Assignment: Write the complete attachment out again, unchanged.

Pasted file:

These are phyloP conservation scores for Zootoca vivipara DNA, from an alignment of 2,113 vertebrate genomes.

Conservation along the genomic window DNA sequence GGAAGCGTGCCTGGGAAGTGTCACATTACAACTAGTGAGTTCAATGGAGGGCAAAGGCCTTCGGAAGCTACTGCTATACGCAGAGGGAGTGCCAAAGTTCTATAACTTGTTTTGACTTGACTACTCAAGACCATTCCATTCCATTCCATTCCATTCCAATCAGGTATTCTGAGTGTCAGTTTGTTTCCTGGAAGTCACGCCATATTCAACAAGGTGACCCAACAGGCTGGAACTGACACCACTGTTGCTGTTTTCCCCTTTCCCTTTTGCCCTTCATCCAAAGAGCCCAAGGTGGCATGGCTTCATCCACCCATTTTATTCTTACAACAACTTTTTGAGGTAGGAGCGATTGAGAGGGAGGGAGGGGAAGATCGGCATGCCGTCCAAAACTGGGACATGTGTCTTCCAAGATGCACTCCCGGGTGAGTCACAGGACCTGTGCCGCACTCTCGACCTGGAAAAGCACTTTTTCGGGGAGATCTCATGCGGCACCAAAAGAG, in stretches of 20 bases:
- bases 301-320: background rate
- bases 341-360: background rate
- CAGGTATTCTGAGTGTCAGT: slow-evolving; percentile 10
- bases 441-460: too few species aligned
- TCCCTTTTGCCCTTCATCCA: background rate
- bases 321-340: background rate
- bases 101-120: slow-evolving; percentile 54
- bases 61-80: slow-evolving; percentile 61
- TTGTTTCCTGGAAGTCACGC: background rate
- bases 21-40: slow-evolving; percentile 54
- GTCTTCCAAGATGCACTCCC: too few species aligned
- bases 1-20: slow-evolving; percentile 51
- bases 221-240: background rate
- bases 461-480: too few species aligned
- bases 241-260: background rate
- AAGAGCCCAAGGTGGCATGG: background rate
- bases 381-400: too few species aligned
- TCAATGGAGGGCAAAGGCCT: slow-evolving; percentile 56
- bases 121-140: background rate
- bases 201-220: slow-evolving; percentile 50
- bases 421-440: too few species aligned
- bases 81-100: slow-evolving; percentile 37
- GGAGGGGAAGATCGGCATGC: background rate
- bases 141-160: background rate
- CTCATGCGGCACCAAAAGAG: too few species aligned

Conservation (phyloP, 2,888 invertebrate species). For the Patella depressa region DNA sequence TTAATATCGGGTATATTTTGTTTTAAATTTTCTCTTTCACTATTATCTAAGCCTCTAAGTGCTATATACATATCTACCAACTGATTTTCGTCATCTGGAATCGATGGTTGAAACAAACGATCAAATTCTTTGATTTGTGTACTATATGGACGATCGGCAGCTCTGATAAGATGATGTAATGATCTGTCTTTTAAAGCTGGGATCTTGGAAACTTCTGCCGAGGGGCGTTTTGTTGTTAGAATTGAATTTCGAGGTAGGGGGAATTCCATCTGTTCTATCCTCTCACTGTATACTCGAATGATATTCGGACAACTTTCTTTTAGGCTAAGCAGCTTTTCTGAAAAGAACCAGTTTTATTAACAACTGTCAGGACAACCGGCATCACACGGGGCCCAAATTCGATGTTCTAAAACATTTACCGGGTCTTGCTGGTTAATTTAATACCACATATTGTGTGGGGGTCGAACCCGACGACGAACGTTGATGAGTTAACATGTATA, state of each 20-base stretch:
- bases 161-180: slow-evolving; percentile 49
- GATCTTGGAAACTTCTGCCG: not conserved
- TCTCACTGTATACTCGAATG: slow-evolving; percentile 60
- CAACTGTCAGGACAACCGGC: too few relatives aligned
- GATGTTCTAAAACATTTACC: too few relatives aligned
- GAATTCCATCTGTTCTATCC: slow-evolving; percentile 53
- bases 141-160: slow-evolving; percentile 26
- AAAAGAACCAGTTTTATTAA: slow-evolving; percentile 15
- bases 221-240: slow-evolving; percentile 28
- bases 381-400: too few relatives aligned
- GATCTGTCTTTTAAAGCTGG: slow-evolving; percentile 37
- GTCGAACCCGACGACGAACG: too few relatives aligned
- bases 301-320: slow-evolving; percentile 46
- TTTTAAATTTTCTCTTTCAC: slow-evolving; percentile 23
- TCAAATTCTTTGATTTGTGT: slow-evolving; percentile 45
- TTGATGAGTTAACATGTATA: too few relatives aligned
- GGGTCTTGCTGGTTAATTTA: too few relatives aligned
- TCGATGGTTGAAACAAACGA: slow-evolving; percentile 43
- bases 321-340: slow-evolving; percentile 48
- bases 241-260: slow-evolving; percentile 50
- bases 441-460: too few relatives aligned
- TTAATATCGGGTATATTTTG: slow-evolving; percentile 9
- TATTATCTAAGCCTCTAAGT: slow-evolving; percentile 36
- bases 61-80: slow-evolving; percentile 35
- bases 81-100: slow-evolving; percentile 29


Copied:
These are phyloP conservation scores for Zootoca vivipara DNA, from an alignment of 2,113 vertebrate genomes.

Conservation along the genomic window DNA sequence GGAAGCGTGCCTGGGAAGTGTCACATTACAACTAGTGAGTTCAATGGAGGGCAAAGGCCTTCGGAAGCTACTGCTATACGCAGAGGGAGTGCCAAAGTTCTATAACTTGTTTTGACTTGACTACTCAAGACCATTCCATTCCATTCCATTCCATTCCAATCAGGTATTCTGAGTGTCAGTTTGTTTCCTGGAAGTCACGCCATATTCAACAAGGTGACCCAACAGGCTGGAACTGACACCACTGTTGCTGTTTTCCCCTTTCCCTTTTGCCCTTCATCCAAAGAGCCCAAGGTGGCATGGCTTCATCCACCCATTTTATTCTTACAACAACTTTTTGAGGTAGGAGCGATTGAGAGGGAGGGAGGGGAAGATCGGCATGCCGTCCAAAACTGGGACATGTGTCTTCCAAGATGCACTCCCGGGTGAGTCACAGGACCTGTGCCGCACTCTCGACCTGGAAAAGCACTTTTTCGGGGAGATCTCATGCGGCACCAAAAGAG, in stretches of 20 bases:
- bases 301-320: background rate
- bases 341-360: background rate
- CAGGTATTCTGAGTGTCAGT: slow-evolving; percentile 10
- bases 441-460: too few species aligned
- TCCCTTTTGCCCTTCATCCA: background rate
- bases 321-340: background rate
- bases 101-120: slow-evolving; percentile 54
- bases 61-80: slow-evolving; percentile 61
- TTGTTTCCTGGAAGTCACGC: background rate
- bases 21-40: slow-evolving; percentile 54
- GTCTTCCAAGATGCACTCCC: too few species aligned
- bases 1-20: slow-evolving; percentile 51
- bases 221-240: background rate
- bases 461-480: too few species aligned
- bases 241-260: background rate
- AAGAGCCCAAGGTGGCATGG: background rate
- bases 381-400: too few species aligned
- TCAATGGAGGGCAAAGGCCT: slow-evolving; percentile 56
- bases 121-140: background rate
- bases 201-220: slow-evolving; percentile 50
- bases 421-440: too few species aligned
- bases 81-100: slow-evolving; percentile 37
- GGAGGGGAAGATCGGCATGC: background rate
- bases 141-160: background rate
- CTCATGCGGCACCAAAAGAG: too few species aligned

Conservation (phyloP, 2,888 invertebrate species). For the Patella depressa region DNA sequence TTAATATCGGGTATATTTTGTTTTAAATTTTCTCTTTCACTATTATCTAAGCCTCTAAGTGCTATATACATATCTACCAACTGATTTTCGTCATCTGGAATCGATGGTTGAAACAAACGATCAAATTCTTTGATTTGTGTACTATATGGACGATCGGCAGCTCTGATAAGATGATGTAATGATCTGTCTTTTAAAGCTGGGATCTTGGAAACTTCTGCCGAGGGGCGTTTTGTTGTTAGAATTGAATTTCGAGGTAGGGGGAATTCCATCTGTTCTATCCTCTCACTGTATACTCGAATGATATTCGGACAACTTTCTTTTAGGCTAAGCAGCTTTTCTGAAAAGAACCAGTTTTATTAACAACTGTCAGGACAACCGGCATCACACGGGGCCCAAATTCGATGTTCTAAAACATTTACCGGGTCTTGCTGGTTAATTTAATACCACATATTGTGTGGGGGTCGAACCCGACGACGAACGTTGATGAGTTAACATGTATA, state of each 20-base stretch:
- bases 161-180: slow-evolving; percentile 49
- GATCTTGGAAACTTCTGCCG: not conserved
- TCTCACTGTATACTCGAATG: slow-evolving; percentile 60
- CAACTGTCAGGACAACCGGC: too few relatives aligned
- GATGTTCTAAAACATTTACC: too few relatives aligned
- GAATTCCATCTGTTCTATCC: slow-evolving; percentile 53
- bases 141-160: slow-evolving; percentile 26
- AAAAGAACCAGTTTTATTAA: slow-evolving; percentile 15
- bases 221-240: slow-evolving; percentile 28
- bases 381-400: too few relatives aligned
- GATCTGTCTTTTAAAGCTGG: slow-evolving; percentile 37
- GTCGAACCCGACGACGAACG: too few relatives aligned
- bases 301-320: slow-evolving; percentile 46
- TTTTAAATTTTCTCTTTCAC: slow-evolving; percentile 23
- TCAAATTCTTTGATTTGTGT: slow-evolving; percentile 45
- TTGATGAGTTAACATGTATA: too few relatives aligned
- GGGTCTTGCTGGTTAATTTA: too few relatives aligned
- TCGATGGTTGAAACAAACGA: slow-evolving; percentile 43
- bases 321-340: slow-evolving; percentile 48
- bases 241-260: slow-evolving; percentile 50
- bases 441-460: too few relatives aligned
- TTAATATCGGGTATATTTTG: slow-evolving; percentile 9
- TATTATCTAAGCCTCTAAGT: slow-evolving; percentile 36
- bases 61-80: slow-evolving; percentile 35
- bases 81-100: slow-evolving; percentile 29